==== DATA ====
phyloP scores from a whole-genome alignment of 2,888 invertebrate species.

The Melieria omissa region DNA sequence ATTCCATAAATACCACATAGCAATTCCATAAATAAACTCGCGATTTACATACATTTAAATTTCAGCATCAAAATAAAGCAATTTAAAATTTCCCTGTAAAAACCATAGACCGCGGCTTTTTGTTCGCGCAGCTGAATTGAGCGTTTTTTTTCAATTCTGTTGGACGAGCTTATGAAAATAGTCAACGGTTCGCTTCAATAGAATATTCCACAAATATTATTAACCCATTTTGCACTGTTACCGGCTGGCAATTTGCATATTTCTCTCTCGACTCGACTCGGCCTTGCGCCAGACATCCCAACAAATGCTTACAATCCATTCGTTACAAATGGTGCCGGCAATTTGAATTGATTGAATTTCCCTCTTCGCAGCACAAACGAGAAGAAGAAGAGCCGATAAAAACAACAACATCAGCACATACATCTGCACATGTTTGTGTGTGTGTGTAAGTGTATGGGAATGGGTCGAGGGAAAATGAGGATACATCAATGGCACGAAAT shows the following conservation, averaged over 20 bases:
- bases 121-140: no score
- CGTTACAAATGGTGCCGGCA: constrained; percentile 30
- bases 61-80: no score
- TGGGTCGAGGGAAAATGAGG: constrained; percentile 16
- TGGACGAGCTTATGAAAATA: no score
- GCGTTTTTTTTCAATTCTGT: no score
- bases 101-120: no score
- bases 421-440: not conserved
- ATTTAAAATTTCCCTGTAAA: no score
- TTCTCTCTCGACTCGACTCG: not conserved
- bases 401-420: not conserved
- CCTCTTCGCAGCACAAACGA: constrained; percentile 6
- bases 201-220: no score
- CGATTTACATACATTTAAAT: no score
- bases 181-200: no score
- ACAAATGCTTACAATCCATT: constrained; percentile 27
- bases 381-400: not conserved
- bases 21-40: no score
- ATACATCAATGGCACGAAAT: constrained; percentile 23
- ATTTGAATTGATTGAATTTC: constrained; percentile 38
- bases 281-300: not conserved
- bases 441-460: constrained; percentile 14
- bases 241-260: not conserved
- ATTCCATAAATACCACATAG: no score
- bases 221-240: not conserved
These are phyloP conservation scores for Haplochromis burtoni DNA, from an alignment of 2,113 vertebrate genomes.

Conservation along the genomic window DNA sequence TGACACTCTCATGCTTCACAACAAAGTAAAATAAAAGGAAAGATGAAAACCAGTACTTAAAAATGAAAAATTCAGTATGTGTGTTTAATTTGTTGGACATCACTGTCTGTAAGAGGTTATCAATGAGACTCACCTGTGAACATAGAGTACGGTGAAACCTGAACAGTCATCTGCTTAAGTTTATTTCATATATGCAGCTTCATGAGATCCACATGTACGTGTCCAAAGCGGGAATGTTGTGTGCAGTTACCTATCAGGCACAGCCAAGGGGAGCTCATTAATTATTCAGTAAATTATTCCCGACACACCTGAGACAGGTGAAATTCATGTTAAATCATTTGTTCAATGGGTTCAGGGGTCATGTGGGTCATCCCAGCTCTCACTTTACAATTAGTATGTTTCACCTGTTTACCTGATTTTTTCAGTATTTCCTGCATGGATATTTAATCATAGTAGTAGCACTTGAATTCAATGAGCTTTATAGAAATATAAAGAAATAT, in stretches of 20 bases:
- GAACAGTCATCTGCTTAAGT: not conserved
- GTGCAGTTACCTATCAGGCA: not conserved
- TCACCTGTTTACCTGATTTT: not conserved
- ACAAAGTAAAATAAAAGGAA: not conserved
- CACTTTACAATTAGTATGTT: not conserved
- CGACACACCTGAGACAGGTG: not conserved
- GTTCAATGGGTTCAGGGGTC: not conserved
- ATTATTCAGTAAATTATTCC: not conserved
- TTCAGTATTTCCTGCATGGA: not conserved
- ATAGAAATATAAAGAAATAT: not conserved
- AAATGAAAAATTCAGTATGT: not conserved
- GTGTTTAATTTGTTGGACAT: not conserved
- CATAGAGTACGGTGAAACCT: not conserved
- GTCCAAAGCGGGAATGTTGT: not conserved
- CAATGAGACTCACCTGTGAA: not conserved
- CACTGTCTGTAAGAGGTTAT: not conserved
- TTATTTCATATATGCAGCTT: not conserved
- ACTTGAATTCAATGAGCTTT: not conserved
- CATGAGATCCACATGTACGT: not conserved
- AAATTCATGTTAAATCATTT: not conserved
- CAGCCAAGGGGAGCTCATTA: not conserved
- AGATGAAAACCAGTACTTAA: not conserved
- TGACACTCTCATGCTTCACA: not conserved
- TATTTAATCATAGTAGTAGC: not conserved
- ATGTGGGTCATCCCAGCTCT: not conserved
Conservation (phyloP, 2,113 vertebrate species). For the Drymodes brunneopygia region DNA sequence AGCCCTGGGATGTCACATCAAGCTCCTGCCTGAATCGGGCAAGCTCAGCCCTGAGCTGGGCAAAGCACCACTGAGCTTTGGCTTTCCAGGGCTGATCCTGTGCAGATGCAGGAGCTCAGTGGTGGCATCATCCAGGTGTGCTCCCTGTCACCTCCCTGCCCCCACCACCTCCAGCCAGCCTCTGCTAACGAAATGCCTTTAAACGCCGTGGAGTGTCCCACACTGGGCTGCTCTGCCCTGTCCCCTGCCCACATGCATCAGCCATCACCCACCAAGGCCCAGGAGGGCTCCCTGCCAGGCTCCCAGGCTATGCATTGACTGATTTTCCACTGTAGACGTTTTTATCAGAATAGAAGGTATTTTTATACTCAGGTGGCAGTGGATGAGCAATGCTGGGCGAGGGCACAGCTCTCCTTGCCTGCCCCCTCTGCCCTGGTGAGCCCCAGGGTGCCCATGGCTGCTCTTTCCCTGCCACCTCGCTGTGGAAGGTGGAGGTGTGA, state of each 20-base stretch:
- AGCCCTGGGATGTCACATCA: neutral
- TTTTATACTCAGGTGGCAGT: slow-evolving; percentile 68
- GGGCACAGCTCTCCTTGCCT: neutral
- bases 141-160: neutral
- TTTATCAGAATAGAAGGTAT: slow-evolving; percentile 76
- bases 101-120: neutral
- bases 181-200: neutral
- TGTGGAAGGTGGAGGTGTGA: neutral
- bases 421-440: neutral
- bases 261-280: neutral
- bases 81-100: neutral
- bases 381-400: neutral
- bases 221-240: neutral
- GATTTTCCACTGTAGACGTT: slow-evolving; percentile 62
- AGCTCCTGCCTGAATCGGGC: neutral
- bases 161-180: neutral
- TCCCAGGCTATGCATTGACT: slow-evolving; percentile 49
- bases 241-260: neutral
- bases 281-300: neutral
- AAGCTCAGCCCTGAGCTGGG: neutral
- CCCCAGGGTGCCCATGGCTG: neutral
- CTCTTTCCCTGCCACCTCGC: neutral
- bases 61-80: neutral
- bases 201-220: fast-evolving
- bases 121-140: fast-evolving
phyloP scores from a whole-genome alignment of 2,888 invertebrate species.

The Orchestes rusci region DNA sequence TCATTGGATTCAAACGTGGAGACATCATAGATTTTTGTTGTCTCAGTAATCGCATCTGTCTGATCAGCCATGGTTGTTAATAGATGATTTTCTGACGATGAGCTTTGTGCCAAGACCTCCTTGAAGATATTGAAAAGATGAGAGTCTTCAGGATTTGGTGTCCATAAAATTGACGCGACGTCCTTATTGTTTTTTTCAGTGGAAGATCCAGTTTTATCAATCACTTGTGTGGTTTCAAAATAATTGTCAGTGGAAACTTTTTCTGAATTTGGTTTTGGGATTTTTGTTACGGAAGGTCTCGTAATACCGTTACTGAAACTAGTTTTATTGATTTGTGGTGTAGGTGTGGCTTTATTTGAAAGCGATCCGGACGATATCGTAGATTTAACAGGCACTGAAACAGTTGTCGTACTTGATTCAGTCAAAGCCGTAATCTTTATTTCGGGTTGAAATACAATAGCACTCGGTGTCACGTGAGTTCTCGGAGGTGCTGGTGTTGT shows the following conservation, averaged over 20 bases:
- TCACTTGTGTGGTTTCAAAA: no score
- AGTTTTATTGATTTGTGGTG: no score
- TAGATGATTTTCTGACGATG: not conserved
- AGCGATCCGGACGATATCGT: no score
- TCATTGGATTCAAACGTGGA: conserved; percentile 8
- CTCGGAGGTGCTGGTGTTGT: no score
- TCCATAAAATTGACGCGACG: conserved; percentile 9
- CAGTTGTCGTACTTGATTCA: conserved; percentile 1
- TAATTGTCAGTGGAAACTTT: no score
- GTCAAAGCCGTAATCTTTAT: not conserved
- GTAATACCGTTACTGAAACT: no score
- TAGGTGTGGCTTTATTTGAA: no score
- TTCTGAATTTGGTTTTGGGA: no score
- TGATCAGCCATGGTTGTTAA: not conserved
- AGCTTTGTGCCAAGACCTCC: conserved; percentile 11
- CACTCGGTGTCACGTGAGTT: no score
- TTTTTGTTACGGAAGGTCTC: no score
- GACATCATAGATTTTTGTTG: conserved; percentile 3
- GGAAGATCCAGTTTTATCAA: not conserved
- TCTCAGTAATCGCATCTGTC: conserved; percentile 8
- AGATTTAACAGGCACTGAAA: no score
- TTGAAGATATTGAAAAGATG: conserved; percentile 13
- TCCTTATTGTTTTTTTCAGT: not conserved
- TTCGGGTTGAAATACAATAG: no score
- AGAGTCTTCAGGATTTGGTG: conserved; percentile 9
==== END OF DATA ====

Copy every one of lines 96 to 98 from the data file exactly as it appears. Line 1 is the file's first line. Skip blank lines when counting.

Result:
- TGATCAGCCATGGTTGTTAA: not conserved
- AGCTTTGTGCCAAGACCTCC: conserved; percentile 11
- CACTCGGTGTCACGTGAGTT: no score